TO SARAGOSSA AND PART WAY BACK: A POLISH GHOST STORY
BEFORE THE CRYING OF LOT 49 AND THE ILLUMINATUS TRILOGY, THERE WAS A SPIRALLING EIGHTEENTH CENTURY POLISH-FRENCH LITERARY MYSTERY CALLED THE SARAGOSSA MANUSCRIPT.
There is a book I love by an eighteenth-century Pole called The Saragossa Manuscript. Or, The Manuscript Found in Saragossa. Or, not quite a book but an onion-layered opus Alexandrinum of self-published fantasies, notebooks, drafts, addenda, co-opted fables, separately issued tales, story frames without end, rhetorical inquiry, Voltairean farce, circular reasoning, rampaging incompleteness. I love it like the memory of an adored girl, like a koan, because I cannot grasp it. Though it is set in Spain, it was written in French, by a Pole, M. le Comte Jan Potocki. (Say Poe-tos-ki.) It has survived, as it was initially disseminated, only in fragments, many in questionable translation and retranslation, and the distinct possibility remains that there is still more of it, somewhere, undiscovered, unread. The possibility remains that there will never be, in fact, an end to it—which is as it should be, since the abyssal farce of eternal narrativity is more or less its bread and butter. It was made into a fascinating if necessarily selective Polish film in 1964, itself the chronic victim of cuts, re-edits, losses, mis-releases, sequesterings, restorations, and mysterious vacuums. It, too, may not be available to us in its conclusive form, although there remains some question about what exactly that would be. The most recent re-release clocks in at 182 minutes, but more of that tentacling monster may be awaiting excavation somewhere in the world’s vaults. There may be, in fact, no end to it.
What happens: A French soldier, narrating during the Napoleonic conquests, discovers “several handwritten notebooks” in a house after the 1809 fall of Saragossa; later, as he is captured himself by the Spanish forces, he and his captor read and translate the work, being the memoirs of one Alphonse van Worden, a Walloon officer waylaid in the Sierra Morena ranges in 1739 on his way to Madrid. We read as they read van Worden’s story, which itself recounts tales told to him by innumerable, unreliable, and often reoccurring strangers about stories they’ve experienced or heard, which may be baloney but in turn contain stories told by others that might be true, and so on. The text is a nightmare of indistinctly signifying pronouns—virtually every “I” is a mad summons to retrace your way back through tale-told jungles you were lucky to emerge from once. At one point, we’re six degrees deep in a fabulistic bog: Potocki’s narrational surrogate—the French soldier—is transcribing the story of van Worden lost in his Gothic-Iberian wonderland as he (van Worden) recounts having met a gypsy chief named Avadoro, who tells him his life’s story (a tale that otherwise trails on for fifty days and is interrupted for other stories thirty-five times, give or take a yarn depending on what you qualify as an interruption), amid which he (Avadoro) is given cause to listen to one Lope Soarez, a young invalid, as he informs him (Avadoro) of the events leading up to and including his (Soarez’s) disablement, a section of which story involves a grifter named Don Roque Brusqueros, who, while trying to scam Soarez in one manner or another, tells him (Soarez) about the saga of his life, including an episode in which he (Don Roque) had attempted to burglarize a Salamanca apartment and scared a man out of his connubial bed; the next day, he (Don Roque) met with the kink-sympathetic wife, who recounts her own story of maturation, marriage, vengeful gaslighting, and vice…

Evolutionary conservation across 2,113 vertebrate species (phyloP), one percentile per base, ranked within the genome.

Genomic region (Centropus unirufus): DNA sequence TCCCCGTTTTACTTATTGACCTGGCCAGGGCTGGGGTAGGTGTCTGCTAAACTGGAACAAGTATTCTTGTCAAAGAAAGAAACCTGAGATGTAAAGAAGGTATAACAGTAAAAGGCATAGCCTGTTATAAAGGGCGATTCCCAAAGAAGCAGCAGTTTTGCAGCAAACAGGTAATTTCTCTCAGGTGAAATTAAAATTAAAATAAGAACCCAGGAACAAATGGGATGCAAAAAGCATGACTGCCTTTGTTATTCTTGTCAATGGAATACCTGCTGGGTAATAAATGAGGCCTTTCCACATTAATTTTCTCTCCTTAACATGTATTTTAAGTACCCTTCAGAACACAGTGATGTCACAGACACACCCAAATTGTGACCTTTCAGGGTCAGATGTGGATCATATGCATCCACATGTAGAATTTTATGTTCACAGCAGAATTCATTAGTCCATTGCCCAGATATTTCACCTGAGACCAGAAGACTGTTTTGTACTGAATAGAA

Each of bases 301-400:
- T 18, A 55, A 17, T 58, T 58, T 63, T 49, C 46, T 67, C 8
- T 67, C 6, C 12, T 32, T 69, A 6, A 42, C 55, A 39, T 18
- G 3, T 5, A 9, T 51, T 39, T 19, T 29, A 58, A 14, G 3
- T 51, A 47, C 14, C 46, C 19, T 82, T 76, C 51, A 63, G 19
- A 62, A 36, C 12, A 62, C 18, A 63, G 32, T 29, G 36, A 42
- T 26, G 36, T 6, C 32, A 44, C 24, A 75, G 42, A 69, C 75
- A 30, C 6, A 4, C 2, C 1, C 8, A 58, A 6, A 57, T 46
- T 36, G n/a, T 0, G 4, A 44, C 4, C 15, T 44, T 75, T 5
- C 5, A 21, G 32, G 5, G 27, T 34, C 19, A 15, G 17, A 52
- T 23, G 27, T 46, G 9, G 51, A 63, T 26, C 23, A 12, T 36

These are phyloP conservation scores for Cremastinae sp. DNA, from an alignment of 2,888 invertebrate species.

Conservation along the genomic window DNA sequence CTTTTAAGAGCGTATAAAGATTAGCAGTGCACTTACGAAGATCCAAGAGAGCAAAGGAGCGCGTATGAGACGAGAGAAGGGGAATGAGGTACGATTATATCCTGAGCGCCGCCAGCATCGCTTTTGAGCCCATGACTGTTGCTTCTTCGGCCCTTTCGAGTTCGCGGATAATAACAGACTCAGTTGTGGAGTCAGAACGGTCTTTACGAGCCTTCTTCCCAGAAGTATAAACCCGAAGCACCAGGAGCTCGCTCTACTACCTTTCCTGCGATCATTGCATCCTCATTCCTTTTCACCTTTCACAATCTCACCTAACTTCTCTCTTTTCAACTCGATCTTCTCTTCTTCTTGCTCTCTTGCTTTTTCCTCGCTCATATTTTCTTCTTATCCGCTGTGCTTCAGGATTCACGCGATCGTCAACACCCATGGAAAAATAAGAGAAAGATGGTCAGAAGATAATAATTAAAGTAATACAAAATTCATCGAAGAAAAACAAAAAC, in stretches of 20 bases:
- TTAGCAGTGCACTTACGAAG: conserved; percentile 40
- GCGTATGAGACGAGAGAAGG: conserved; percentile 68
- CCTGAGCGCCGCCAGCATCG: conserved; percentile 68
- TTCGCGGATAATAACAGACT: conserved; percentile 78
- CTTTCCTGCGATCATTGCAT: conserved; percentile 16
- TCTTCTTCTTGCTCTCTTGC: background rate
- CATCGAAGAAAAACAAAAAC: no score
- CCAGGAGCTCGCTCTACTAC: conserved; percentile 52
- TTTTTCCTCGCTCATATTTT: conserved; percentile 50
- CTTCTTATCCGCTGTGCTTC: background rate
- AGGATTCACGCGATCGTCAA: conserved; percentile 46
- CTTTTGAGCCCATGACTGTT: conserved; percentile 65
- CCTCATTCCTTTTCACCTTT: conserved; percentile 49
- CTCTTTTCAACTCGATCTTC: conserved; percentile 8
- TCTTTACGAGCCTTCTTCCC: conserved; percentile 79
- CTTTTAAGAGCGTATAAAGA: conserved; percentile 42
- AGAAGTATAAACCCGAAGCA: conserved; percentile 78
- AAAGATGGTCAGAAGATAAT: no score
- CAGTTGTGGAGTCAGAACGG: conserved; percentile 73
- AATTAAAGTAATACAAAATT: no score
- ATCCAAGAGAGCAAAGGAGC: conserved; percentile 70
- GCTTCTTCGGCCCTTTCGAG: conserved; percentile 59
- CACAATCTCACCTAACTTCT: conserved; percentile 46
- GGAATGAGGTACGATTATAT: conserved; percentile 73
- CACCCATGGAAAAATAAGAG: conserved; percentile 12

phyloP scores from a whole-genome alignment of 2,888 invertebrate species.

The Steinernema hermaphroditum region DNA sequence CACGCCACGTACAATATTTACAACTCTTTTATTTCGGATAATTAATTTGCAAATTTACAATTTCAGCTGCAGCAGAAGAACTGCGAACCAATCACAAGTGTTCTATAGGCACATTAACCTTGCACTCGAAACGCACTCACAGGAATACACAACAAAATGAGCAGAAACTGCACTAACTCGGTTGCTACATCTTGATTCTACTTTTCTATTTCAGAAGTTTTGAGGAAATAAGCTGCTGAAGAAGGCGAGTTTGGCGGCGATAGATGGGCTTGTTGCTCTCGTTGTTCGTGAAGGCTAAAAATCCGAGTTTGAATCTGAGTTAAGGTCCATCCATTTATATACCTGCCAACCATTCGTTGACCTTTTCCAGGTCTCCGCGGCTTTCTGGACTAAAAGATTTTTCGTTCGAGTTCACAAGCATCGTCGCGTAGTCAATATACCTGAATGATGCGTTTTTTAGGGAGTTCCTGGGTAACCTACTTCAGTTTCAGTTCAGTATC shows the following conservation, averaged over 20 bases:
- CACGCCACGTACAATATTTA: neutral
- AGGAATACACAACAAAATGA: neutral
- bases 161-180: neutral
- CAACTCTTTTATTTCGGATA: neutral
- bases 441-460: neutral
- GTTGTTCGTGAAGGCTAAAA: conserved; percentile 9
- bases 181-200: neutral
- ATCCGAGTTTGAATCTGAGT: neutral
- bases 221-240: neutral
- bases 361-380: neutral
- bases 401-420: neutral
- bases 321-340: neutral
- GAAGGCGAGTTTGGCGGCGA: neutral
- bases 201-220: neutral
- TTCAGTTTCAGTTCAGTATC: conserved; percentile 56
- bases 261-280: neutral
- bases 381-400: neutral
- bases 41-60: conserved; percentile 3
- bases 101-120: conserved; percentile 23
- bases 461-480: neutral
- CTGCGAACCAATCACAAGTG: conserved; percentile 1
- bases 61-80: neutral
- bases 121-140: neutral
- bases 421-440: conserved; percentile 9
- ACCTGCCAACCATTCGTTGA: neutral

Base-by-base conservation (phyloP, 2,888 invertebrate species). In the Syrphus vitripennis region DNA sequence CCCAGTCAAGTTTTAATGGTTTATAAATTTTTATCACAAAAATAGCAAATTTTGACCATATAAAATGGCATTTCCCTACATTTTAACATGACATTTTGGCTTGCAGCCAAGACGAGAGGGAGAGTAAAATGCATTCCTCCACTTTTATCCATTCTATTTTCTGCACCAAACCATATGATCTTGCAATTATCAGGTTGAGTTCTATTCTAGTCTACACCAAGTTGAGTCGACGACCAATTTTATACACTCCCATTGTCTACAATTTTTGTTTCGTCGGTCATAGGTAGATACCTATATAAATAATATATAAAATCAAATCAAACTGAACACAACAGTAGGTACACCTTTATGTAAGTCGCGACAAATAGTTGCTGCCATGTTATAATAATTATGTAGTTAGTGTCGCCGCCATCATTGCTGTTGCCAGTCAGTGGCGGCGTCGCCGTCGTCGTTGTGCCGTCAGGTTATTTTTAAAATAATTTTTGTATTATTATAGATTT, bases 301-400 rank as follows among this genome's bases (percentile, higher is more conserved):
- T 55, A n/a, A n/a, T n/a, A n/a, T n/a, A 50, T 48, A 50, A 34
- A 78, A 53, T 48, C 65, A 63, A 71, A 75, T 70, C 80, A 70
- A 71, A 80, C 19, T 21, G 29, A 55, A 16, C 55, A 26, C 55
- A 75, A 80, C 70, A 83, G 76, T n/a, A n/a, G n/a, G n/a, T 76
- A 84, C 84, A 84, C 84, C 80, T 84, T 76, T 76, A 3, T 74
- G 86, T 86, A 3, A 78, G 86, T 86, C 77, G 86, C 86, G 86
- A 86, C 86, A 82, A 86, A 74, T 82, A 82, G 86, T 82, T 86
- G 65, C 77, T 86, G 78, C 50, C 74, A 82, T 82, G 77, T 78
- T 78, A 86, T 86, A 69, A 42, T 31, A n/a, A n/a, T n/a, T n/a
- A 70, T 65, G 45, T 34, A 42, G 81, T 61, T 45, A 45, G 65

This book, this manuscript of an MS. of a “manuscript,” tells stories—that is, it does nothing but tell stories. Relentlessly. Page space is not wasted on inner monologues, introspective digressions, context, description, psychology. In outline, it is a hexameron, a narrative of “embedded” narratives that occupy sixty-six days of diegetic time, although several hunks of it were originally published as “decamerons,” that is, equal tenths of a larger decameron that would never come to exist, as far as we know. There may have been more, many more, days in Potocki’s plan—even, perhaps, an infinite number—although structuralistically limiting the action to sixty-six days hardly limits the text itself from birthing stories within stories within stories within stories, Zeno-like. In Hebrew, sixty-six translates numerically to samech, a circle, and vav, a line. In kabbalah—a facet of 1700s Polish life Potocki references explicitly, along with the tarot deck, Gnostic myth and Rosicrucian motifs—after the initial tzimtzum (the withdrawal of G-d’s light to allow for the creation of independent realities), what remained was the samech and the vav, a great circle and then a line, a ray of light, projected into the emptiness, with the circle around it. Then another circle emanated from the line, and another, and so forth, each concentric circle “enlightening” the hollow darkness…
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